Film Review: ‘Transformers: The Last Knight’
The “Transformers” films, as befitting a series spun out of a Hasbro monster-truck toy system designed to connect with the inner worldview of nine-year-olds, started off, in 2007, as exceedingly wholesome. What a difference a decade of baroquely semi-coherent robot-fury overkill makes! “Transformers: The Last Knight,” the fifth film in the hugely popular, critically reviled franchise (has there ever been a movie series that put the red state/blue state divide between audiences and reviewers like this one does?), is also the most extravagantly brutish and lurid. There’s still a PG-13 gee-whiz-ness to the proceedings, but the towering, swivel-socketed machine men now seem like they’ve been around the block a few times, complete with pit stops at the race track and dive bars.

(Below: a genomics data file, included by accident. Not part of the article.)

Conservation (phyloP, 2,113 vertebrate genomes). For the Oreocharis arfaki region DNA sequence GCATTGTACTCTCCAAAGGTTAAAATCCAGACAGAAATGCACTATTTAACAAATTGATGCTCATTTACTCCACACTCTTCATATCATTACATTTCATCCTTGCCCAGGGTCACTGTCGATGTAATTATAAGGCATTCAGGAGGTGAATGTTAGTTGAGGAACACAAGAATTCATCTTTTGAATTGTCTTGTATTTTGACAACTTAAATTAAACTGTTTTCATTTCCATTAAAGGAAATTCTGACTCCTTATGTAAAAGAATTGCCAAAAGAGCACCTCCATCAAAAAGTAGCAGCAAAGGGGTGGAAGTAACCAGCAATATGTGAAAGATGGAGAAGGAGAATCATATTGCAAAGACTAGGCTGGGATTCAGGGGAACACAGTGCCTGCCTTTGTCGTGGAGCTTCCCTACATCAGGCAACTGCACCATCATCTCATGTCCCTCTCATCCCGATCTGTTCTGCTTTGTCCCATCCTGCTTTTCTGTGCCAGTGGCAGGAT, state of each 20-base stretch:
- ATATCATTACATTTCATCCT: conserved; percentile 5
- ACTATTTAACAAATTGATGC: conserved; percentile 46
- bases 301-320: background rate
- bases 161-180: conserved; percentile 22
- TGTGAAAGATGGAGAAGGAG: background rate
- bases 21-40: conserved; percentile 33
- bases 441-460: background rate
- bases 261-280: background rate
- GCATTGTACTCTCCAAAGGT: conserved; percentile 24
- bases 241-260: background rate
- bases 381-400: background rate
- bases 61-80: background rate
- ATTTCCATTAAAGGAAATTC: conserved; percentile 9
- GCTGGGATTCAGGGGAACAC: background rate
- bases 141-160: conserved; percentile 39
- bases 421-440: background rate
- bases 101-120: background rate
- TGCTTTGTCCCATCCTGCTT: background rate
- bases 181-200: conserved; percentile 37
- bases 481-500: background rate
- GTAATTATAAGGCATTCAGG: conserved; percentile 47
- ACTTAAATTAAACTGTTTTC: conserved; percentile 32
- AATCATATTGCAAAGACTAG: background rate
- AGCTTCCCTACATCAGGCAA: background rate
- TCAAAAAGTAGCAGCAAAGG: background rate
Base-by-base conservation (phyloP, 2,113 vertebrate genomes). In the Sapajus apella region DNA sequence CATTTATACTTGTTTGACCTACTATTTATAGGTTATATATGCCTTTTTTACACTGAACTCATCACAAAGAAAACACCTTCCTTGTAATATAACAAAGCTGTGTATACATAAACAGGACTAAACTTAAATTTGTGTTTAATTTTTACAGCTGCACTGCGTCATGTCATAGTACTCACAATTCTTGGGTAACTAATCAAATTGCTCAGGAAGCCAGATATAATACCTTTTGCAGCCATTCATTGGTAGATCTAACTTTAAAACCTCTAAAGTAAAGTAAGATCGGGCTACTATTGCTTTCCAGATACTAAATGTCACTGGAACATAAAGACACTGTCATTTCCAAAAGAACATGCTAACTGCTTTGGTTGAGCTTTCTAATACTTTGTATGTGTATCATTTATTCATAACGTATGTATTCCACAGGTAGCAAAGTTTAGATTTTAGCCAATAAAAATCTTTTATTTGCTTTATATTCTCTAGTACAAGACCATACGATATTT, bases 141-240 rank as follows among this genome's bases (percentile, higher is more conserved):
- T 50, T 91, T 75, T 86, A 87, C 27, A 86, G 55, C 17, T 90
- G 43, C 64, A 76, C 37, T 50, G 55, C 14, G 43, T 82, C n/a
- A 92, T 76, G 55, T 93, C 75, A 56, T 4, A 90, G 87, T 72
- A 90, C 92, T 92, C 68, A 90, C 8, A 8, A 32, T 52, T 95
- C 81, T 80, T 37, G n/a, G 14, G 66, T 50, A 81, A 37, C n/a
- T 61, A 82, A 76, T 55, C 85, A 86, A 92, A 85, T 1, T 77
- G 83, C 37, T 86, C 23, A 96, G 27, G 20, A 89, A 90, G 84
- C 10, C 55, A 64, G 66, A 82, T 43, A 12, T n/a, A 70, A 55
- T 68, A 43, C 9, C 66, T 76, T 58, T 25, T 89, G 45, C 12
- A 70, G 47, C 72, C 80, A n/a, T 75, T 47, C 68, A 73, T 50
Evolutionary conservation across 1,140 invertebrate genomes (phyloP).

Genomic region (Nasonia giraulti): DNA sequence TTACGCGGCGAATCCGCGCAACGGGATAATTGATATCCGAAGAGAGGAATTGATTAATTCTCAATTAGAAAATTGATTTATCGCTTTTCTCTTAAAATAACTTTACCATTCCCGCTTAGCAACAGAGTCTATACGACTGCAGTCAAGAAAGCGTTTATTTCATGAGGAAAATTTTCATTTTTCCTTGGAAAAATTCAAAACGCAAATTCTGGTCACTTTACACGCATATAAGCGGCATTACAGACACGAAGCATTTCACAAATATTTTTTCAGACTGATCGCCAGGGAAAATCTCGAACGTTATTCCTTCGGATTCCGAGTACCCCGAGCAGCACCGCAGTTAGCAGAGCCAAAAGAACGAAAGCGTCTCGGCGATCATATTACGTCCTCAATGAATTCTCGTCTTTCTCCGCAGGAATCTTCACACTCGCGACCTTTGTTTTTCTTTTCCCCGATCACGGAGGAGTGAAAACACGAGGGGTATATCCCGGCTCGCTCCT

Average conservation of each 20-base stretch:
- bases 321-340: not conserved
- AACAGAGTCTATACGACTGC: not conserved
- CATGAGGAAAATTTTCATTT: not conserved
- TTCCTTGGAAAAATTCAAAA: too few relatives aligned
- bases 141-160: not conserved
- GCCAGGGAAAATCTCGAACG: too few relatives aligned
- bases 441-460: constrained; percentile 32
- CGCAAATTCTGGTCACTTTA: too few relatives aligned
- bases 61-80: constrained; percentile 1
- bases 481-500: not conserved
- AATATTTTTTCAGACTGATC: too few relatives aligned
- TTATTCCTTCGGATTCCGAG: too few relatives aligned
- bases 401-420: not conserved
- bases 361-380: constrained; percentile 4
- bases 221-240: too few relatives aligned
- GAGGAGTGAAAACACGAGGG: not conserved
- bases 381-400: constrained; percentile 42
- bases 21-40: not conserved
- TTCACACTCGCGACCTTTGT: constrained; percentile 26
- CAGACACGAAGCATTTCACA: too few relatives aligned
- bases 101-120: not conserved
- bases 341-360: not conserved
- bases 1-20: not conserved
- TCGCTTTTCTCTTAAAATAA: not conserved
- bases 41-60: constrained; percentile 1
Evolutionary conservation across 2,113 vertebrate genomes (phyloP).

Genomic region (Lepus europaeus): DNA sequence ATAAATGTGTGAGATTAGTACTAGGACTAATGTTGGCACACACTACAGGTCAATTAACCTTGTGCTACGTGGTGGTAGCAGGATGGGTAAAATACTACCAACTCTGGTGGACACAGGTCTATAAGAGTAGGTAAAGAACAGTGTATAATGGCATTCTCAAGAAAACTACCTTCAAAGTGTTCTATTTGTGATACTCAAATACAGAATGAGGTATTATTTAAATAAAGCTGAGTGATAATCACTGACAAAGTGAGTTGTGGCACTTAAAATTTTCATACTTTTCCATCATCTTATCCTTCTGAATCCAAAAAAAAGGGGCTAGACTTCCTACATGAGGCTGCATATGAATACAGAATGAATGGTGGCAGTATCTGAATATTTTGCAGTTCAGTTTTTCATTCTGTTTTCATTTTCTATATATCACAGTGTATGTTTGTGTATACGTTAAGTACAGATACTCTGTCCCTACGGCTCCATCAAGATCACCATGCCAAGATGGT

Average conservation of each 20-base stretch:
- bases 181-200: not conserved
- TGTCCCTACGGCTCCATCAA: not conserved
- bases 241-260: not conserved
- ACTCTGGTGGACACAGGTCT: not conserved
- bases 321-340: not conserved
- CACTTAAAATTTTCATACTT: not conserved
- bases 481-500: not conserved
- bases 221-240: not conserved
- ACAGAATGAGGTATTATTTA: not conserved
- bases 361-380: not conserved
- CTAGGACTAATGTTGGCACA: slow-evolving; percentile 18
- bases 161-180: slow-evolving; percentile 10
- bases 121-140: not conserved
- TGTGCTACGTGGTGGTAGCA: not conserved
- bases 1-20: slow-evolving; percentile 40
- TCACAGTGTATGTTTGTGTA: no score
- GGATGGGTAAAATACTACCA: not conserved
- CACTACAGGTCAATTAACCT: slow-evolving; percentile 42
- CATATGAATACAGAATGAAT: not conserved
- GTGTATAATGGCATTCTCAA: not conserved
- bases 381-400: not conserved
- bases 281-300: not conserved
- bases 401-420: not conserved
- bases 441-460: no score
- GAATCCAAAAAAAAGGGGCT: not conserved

The Decepticons — the fey gangsta Mohawk, the goofy bikerish Nitro Zeus — look as if they might be auditioning for “Suicide Squad 2,” and their leader, Megatron, skulks around with the angriest possible attitude, his face marked by a blood-red splash. The good-guy Autobots come off nearly as wasted: Bumblebee is introduced by getting blasted to pieces, and even the stalwart superhero Optimus Prime has slipped over to the sinister side. He has made a deal with the alien sorceress Quintessa, who looks like a very expensive hanging necklace, to salvage the Autobots’ dessicated home planet, Cybertron, by sucking the life out of earth.
There is, in addition, a medieval backstory that returns us to the days of King Arthur, but even this potentially stodgy premise is staged in a heavy-metal Stonehenge-meets-bloodshed way that puts the dark back in Dark Ages. All of which makes “The Last Knight” the first “Transformers” movie that could actually be characterized as badass. Which isn’t a bad thing. It may, in fact, be better.